This is where a paradigm shift is required from sustainability, or living within our means, to resilience, being able to overcome the unexpected. This transition was well-presented by Jamais Cascio in his 2009 article for Foreign Policy, “The Next Big Thing: Resilience.” Resilience may be broadly defined as a system’s capacity to absorb or manage adverse situations. This concept has a comprehensive application to the natural systems managed by water resource professionals. To properly plan, manage risks and ensure that the additional capacity required to attenuate future adverse effects is available, water resource professionals will need to consider future challenges. Decisions should not only consider living within our means. They should also ensure we don’t perform with an “abundance” mindset and provide the right additional system capacities required to manage unexpected challenges.
This quest for resilience could pose the question: How much is enough? The answer to this question doesn’t come easy. It will require monetary considerations to ensure the right additional capacity is provided while not breaking the bank. The ultimate solution will be a function of understanding the risks posed to our water resources to make appropriate decisions that allow us to have the adequate capacity to manage future challenges in a cost-effective manner.
Achieving the right balance between sustainability and resilience will be paramount for water resource managers. To allow future generations’ access to natural resources, they must manage the future. That is, they must manage for future adverse effects, which not only could impact the short term but also limit resource availability in the long term.
AWRA will be there for the water resources community to facilitate the management of these future challenges by fostering collaboration and dialogue among our peers in support of our goal to provide Community, Conversations and Connections. As part of our commitment to a multi-disciplinary approach to water resources management, we will be convening our 2017 Summer Specialty Conference on Climate Change Solutions: Collaborative Science, Policy and Management for Sustainable Water Management in Washington, DC, to be held June 25-28. The conference will focus on how to respond to climate change and manage uncertainty through adaptation. Come and be part of the dialogue that will take place this summer as we work toward the paradigm shift from sustainability to resilience and finding the right balance that will allow us to be stewards of our most precious resource: water.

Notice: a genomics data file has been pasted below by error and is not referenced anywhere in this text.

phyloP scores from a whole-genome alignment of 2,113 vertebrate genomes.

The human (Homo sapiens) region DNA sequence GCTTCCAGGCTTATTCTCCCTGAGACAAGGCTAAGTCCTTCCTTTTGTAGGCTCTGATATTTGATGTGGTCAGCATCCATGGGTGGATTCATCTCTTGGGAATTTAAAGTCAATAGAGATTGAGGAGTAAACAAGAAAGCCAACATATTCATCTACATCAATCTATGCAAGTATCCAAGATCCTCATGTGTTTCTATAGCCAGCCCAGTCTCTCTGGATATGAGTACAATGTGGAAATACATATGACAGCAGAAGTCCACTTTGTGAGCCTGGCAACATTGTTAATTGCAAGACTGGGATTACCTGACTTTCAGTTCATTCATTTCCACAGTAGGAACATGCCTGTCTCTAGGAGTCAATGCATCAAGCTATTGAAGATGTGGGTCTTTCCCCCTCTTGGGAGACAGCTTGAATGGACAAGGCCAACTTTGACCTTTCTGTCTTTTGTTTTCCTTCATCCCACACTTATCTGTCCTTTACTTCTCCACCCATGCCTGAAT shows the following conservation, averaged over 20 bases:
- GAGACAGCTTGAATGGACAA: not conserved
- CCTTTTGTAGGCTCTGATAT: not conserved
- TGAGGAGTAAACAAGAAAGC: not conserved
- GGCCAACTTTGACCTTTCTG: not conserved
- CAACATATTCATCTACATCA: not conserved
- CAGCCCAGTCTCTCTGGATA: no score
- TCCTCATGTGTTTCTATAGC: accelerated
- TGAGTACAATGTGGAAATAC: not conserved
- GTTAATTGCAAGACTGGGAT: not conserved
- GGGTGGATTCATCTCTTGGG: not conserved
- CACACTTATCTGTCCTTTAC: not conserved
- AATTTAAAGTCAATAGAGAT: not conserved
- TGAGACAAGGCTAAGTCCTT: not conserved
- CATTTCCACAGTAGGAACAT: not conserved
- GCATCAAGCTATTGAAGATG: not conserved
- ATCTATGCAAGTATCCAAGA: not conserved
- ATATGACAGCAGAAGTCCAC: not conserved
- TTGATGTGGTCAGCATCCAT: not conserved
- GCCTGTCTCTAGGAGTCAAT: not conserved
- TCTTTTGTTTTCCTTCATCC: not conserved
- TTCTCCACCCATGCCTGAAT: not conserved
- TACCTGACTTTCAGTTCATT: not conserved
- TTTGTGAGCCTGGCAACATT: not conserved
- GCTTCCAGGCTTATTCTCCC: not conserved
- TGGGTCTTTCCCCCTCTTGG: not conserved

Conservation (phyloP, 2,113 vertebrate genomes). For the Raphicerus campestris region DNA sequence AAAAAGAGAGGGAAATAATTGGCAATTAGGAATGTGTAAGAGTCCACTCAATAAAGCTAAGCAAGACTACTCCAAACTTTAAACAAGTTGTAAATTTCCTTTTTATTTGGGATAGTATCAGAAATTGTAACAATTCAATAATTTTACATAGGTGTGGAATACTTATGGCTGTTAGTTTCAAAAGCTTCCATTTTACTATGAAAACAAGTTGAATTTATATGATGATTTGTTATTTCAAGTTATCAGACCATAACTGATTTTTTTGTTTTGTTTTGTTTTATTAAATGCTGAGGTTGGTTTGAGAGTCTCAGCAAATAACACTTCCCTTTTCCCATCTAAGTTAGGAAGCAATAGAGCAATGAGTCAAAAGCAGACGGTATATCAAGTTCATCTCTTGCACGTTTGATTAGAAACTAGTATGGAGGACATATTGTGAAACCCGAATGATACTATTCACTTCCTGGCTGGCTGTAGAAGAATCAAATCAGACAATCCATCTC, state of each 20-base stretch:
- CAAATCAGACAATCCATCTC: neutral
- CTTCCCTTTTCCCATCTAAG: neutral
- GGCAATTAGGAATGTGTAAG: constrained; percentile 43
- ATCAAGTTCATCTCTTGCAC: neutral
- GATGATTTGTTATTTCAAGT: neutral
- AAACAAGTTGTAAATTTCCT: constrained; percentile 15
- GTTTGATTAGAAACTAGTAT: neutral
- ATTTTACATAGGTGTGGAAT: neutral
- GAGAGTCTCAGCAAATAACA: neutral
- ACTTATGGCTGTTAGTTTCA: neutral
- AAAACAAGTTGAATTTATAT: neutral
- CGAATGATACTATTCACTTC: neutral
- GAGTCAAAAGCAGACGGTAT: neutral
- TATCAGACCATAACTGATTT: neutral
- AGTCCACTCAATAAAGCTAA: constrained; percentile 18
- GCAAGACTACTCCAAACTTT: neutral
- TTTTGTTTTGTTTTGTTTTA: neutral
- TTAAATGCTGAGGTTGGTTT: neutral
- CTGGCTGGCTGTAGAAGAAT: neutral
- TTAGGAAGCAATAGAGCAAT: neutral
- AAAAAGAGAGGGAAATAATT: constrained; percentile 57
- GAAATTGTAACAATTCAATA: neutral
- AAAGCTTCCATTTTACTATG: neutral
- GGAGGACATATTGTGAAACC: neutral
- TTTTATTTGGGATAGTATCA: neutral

If you’re interested in being part of shaping the future of water resources through the proper management of these challenges, I encourage you to participate in AWRA’s Future Risks Committee, which focuses on the areas of climate change, water/energy nexus and extreme events.
More information on our conferences and technical committees can be found on our website.
I look forward to seeing you at our Summer Specialty Conference this June in Washington, DC. In the meantime, please be part of our Community, Conversation and Connections by following us on Twitter (@AWRAHQ and @RafaFriasIII) to stay abreast of our efforts. See you in DC!
Rafael E. Frias III can be reached at President@awra.org
This column was originally published in the May issue of Water Resources IMPACT, bi-monthly magazine of AWRA.